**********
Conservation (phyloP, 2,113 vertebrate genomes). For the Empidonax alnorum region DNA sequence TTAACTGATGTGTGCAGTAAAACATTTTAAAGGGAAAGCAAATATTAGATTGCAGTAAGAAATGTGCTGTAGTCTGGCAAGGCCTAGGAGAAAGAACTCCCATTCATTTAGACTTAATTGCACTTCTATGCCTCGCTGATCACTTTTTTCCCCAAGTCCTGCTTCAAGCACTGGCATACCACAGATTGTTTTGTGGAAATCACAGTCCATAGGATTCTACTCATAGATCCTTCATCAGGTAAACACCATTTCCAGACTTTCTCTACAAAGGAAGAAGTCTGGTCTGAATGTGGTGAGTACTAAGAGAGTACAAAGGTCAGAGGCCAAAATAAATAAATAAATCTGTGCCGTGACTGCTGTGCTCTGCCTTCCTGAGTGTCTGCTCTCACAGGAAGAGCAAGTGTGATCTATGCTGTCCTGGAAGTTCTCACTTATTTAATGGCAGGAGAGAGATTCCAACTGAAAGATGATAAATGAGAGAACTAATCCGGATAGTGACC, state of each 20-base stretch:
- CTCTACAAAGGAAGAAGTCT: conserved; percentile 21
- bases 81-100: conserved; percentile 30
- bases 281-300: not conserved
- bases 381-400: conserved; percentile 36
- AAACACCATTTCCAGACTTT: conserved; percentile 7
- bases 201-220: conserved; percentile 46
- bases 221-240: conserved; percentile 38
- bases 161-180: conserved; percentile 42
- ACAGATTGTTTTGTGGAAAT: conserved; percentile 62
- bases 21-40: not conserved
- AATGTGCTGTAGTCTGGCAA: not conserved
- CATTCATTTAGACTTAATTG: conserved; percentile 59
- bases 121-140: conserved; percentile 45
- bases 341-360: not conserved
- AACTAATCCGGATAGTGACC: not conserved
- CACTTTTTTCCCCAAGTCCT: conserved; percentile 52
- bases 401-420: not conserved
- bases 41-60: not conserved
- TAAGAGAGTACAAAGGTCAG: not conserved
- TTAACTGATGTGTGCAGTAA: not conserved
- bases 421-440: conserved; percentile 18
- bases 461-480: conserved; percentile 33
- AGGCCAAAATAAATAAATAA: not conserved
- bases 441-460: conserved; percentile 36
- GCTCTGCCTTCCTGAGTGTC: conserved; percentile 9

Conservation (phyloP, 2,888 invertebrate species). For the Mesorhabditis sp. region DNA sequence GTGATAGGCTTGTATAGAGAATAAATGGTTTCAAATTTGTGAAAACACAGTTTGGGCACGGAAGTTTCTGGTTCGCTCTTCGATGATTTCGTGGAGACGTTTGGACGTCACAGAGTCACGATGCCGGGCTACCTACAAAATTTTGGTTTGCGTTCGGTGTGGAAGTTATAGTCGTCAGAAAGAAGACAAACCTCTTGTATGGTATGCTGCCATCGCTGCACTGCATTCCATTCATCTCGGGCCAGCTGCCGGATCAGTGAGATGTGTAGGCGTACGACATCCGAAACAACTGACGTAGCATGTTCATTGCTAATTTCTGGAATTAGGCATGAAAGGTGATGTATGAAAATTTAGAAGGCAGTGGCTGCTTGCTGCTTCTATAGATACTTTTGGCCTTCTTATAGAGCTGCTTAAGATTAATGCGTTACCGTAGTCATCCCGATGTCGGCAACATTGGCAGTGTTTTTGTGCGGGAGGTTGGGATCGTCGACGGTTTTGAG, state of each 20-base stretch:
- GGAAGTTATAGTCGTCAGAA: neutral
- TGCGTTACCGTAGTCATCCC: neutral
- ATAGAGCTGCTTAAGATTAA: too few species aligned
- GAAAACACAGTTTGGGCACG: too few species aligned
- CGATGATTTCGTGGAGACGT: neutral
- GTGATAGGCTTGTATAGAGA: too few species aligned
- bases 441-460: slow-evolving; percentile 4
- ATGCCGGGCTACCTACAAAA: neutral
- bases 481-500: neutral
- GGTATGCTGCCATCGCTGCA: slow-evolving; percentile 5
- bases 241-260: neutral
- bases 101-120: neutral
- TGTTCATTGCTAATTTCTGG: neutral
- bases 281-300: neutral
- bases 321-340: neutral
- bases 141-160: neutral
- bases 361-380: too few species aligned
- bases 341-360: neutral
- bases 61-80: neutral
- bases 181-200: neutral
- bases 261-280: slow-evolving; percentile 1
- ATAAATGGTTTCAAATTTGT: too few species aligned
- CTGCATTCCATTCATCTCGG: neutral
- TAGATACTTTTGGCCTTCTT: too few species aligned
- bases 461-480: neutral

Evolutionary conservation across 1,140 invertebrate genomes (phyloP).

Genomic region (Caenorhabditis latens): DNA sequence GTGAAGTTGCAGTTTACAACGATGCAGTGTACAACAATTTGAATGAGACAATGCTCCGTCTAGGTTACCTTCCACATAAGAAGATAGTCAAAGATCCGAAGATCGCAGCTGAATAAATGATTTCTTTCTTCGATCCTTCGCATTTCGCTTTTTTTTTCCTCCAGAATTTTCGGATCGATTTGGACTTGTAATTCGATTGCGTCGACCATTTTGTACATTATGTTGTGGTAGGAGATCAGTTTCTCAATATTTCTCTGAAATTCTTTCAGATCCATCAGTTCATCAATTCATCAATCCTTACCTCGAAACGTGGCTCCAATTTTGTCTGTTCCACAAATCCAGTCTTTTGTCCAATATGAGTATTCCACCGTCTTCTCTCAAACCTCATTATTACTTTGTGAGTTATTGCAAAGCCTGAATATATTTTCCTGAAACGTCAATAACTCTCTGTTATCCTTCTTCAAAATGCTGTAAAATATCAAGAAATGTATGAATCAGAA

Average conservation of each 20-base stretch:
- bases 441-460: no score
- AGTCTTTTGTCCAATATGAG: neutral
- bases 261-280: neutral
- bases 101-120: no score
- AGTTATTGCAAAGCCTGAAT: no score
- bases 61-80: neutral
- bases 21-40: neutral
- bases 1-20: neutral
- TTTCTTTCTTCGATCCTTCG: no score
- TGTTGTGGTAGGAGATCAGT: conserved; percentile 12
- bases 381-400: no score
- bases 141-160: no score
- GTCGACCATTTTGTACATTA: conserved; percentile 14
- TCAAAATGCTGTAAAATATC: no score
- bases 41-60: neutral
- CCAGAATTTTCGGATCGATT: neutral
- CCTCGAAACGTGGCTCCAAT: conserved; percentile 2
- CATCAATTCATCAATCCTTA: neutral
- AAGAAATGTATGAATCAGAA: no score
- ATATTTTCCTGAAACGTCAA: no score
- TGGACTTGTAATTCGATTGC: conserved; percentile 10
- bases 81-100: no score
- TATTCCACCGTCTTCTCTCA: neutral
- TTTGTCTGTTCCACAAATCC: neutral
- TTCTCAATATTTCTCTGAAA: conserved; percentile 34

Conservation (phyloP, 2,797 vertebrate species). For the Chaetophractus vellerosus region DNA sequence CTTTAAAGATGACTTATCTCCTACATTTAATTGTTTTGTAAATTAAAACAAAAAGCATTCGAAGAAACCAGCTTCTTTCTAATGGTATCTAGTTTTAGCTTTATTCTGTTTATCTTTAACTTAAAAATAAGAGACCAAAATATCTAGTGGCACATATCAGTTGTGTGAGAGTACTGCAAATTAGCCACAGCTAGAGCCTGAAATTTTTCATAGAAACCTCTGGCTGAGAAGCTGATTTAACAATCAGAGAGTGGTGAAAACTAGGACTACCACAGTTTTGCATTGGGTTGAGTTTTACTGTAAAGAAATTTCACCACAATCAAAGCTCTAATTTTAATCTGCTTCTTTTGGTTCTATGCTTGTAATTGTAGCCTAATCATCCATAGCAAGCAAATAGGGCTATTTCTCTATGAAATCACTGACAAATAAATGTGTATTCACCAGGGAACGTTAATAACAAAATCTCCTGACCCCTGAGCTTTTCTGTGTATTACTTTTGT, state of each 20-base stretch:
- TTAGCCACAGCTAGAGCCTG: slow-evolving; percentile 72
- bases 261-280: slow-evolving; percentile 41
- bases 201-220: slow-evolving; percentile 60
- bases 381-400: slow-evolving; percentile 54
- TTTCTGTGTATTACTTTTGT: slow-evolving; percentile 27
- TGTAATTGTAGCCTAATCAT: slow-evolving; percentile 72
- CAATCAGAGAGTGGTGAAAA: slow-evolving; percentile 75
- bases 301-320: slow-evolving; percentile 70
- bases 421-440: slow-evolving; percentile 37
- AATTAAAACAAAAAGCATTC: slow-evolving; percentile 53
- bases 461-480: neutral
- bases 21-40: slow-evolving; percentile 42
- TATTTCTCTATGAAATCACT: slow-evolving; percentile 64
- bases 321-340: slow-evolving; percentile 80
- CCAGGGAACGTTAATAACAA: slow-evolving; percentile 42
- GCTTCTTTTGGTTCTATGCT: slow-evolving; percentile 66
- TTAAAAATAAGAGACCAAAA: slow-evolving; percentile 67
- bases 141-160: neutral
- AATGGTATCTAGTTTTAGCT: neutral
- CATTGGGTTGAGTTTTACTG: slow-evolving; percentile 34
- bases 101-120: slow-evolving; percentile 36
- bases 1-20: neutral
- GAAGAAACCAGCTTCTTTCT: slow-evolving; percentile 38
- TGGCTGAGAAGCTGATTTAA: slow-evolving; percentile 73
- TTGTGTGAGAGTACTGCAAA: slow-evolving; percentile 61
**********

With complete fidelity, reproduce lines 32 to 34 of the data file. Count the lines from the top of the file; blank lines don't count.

- CGATGATTTCGTGGAGACGT: neutral
- GTGATAGGCTTGTATAGAGA: too few species aligned
- bases 441-460: slow-evolving; percentile 4